Redd has one of the bigger antique engine collections in Arizona. He remembers buying an engine from a guy who told him,”My grandfather bought this engine and I had to promise him I would never sell it. ‘Don’t ever sell that engine cause I am not sure this electricity is here to stay.’ ” Eventually he had electricity and they bought a electric motor to put on the milking machine and he said, “Back in the teens the electricity wasn’t that reliable so people hung onto the old ways for a while. Once they figured out they could buy a 5 horse power motor the size of a bowling ball and not have one the size of a coffee table, that changed their minds.”
At one time, Buckeye was just cotton fields everywhere! They used to pick all the cotton by hand at about 20 pounds per day. Thanks to Eli Whitney ,the cotton gin was invented the late 1700’s. Buckeye and Goodyear both grew cotton for Goodyear Tires. At one time, all tires were cotton cord instead of steel belts and there was a big cotton supply here. They had people coming from everywhere because it was all hand picked at the time. Goodyear Tire executives would visit the Wigwam to look at the cotton farms. When I asked why Buckeye doesn’t make anything with the cotton these days, why do we keep shipping it out? Redd said “There is nobody that spins cotton in the states anymore. Most of the mills are oversees. We just can’t compete with the Labor costs.”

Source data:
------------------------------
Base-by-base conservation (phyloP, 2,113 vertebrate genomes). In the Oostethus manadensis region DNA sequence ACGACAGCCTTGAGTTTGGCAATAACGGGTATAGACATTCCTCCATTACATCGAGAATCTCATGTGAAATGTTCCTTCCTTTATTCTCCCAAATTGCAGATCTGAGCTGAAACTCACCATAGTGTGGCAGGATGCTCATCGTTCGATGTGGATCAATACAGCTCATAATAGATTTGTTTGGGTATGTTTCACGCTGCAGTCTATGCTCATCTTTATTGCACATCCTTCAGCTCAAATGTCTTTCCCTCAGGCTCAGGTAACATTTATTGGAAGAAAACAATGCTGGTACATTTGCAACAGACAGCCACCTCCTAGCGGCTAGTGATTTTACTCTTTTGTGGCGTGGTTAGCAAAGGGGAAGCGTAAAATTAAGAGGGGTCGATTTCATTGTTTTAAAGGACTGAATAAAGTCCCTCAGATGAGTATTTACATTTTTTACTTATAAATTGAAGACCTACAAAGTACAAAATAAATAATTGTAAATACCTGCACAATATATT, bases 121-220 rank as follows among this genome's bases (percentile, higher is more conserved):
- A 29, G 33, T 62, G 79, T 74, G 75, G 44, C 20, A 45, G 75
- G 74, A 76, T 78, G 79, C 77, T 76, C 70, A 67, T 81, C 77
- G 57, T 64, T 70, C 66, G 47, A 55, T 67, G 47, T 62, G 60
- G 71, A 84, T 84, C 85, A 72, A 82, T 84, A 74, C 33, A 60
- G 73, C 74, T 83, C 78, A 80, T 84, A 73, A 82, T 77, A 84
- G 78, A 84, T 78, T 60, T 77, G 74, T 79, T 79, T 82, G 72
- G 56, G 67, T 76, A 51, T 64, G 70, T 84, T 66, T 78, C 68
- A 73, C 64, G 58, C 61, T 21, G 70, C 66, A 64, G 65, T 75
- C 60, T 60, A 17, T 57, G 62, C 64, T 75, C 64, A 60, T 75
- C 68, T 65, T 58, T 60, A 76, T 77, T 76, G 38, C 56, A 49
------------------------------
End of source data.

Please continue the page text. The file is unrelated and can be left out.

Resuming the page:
Picking Cotton in Buckeye, Arizona
Buckeye Oktoberfest Engine Show
Bill Lanier Jr. will be bringing an actual mini cotton gin to the BuckeyeOktoberfest Engine Show. Bill says, “We will be ginning cotton with a replica 10 saw gin from the early 19 to the 20’s. Today’s modern gins have up to 204 saws!”
Why is this Engine Show important? “To show people what really happened in the past, we want to show people how we got to where we are now. There are lots of things we wouldn’t have today if we didn’t have those engines.”, replied Redd. Donnie added that television and social media have distorted history so much that kids have no idea what real history is anymore. Tom Trainer of Arizona Early Days Gas Engine & Tractor Association has been instrumental in organizing all the antique engine collectors to participate in the upcoming October 13th, 2018 Engine Show in Buckeye.